She added that the Healthnotes kiosks go beyond basic product information by talking about health concerns and other aspects of healthy living.
Martin's is supporting the kiosks by building special displays around them that feature the items listed in a particular recipe. “We're saying, ‘Here's a recipe from the kiosk, and there are hundreds more,’” said McClellan. “And they can pick up each ingredient right there.” This promotion has been done primarily in the produce department because of its greater amount of available space.
While Martin's has observed shoppers purchasing items suggested by a recipe in the kiosks, McClellan declined to speculate on the impact kiosks are having on store sales. “The main thing is that it's providing a service to customers they can't find elsewhere,” she said.
Costs for the kiosks vary according to the number of placements; a single placement runs about $3,000 annually, said Seacrist.
Because Martin's has found the kiosks easy to maintain, the chain has opted to operate them on a stand-alone basis. However, if they are rolled out to all of the chain's 20 stores, the company may decide to take advantage of the units' wireless networking capability and control them centrally, McClellan said. Martin's updates the units twice a year by manually loading CDs.
ROLLOUT AT BLOOM
Another kiosk vendor experiencing growth with recipe kiosks is ShoptoCook, Buffalo, N.Y. Like Healthnotes, ShoptoCook offers kiosks for the meat/seafood, wine and produce departments, but its kiosks also allow shoppers to scan products as a way to call up recipes.
Late last month, Bloom, a division of Food Lion, Salisbury, N.C., finished installing newly branded “Breeze” kiosks, which incorporate ShoptoCook functionality, in its 52 stores. In one of the largest kiosk rollouts in the industry, Bloom is deploying six or seven kiosks per store across several departments, differing by store. In addition to ShoptoCook's recipe and wine capabilities, the kiosks include a price checker, product locator, personal scanning primer and downloaded shopping list retriever.
Meanwhile, Giant Food Stores, Carlisle, Pa., a division of Ahold, recently completed installation of the three versions of the ShoptoCook kiosk at more than 40 stores, said Frank Beurskens, chief executive officer, ShoptoCook. All of Giant's stores, as well as stores run by Ahold subsidiary Tops, deploy the meat/seafood kiosk, he added. Giant declined to comment.
ShoptoCook kiosks are also being operated at select Schnuck Markets, Hannaford Bros. and Spartan stores, Beurskens said. All told, more than 300 stores are equipped with about 1,000 kiosks, most of them deployed in the past 18 months.
Beurskens regards the kiosks as providing shoppers “expert advice on every perishable and wine stockkeeping unit at a fraction of the cost of an employee.” ShoptoCook's kiosks, which may be integrated into a store's network via wired or wireless connectivity, also offer a price checker and a product locator. “When a shopper finds a meal she likes, prints out the recipe and prepares it — you can't get more engaged than that,” he added.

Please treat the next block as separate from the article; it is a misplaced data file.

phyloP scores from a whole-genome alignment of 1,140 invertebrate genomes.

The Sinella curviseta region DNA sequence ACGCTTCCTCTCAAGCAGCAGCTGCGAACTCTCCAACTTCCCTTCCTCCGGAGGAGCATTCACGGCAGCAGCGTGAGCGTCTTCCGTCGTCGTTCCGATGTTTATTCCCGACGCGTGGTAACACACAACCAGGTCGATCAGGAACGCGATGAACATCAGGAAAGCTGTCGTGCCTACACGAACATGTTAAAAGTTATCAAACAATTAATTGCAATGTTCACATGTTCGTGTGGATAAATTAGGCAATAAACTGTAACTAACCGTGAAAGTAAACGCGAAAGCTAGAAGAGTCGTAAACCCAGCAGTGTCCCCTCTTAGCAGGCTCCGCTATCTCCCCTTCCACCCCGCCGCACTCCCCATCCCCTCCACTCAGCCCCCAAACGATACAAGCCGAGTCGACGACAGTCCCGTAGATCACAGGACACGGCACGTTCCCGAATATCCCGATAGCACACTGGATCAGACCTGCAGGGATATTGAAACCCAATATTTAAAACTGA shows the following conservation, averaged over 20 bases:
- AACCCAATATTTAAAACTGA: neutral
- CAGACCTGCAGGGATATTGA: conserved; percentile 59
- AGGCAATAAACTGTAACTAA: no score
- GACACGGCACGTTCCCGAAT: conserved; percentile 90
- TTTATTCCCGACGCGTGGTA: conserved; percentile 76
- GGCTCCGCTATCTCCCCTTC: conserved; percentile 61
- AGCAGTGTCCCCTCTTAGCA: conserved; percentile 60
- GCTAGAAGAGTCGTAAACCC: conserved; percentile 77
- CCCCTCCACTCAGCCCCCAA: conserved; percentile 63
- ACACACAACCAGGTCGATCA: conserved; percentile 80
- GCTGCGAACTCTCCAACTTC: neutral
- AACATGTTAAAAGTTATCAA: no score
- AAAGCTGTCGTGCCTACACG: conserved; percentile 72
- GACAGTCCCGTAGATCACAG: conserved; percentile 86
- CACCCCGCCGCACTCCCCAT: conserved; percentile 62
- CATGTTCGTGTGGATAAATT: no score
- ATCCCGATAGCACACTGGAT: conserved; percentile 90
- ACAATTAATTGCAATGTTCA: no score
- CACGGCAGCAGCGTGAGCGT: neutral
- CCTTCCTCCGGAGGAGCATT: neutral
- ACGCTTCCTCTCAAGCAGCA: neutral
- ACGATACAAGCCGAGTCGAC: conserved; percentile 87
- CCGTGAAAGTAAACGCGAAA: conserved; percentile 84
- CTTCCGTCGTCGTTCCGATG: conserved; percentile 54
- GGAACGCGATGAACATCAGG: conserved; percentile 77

ShoptoCook is also selling promotional opportunities on the kiosks to CPG companies — revenue that is shared with the retailers. Beurskens believes that in-store kiosks and video networks offer CPG companies a more “defined, measurable channel” than traditional broadcast advertising. The company sells the kiosks to retailers for about $5,000 or rents them for about $160 per month, plus a monthly fee for recipes, monitoring and enhancements.
Unified Western Grocers, a Commerce, Calif.-based cooperative wholesaler, has been testing ShoptoCook meat/seafood kiosks at four of its member stores since January. Though initial results are not in yet, “we hear from the retailers that consumers have been very positive about the kiosks,” said Ray Van Wetten, executive director, retail support services, at Unified.
Unified's retailers opted to connect the kiosks via a wireless high-speed cellular connection, which allows ShoptoCook to monitor the kiosks and report to the stores when the printer paper needs a refill, noted Van Wetten.
DEMOS ARE KEY
One lesson already learned by Unified's retailers is the need to demonstrate the kiosks. “You have to commit to assigning somebody on staff to take the consumer through it,” said Van Wetten. “It takes a while to get to a comfort zone.”
That sentiment is echoed by Alton Weekley, co-owner of Fausto's Food Palace, Key West, Fla., which has deployed a wine kiosk in its two gourmet food stores for the past year. “The key is to have someone in the store to show shoppers what [the kiosk] does,” he said. Added IHL Consulting's Buzek: “It's like self-checkout — don't assume that people know how to use it.”
Fausto's kiosks are supplied by Wine Market Kiosk, Roswell, Ga., which also operates winesandrecipes.com. The vendor is planning to launch a new version of the kiosk in May and pilot it at a tier-one retailer, said Jon Holland, president. The new kiosk will be integrated into a store's POS system, facilitating price updates and data maintenance.
According to Weekley, 2% to 5% of his shoppers use the kiosk, and the percentage is growing. Shoppers can scan a bottle of wine and call up suggested recipes, or start with a meal idea and look for an appropriate wine.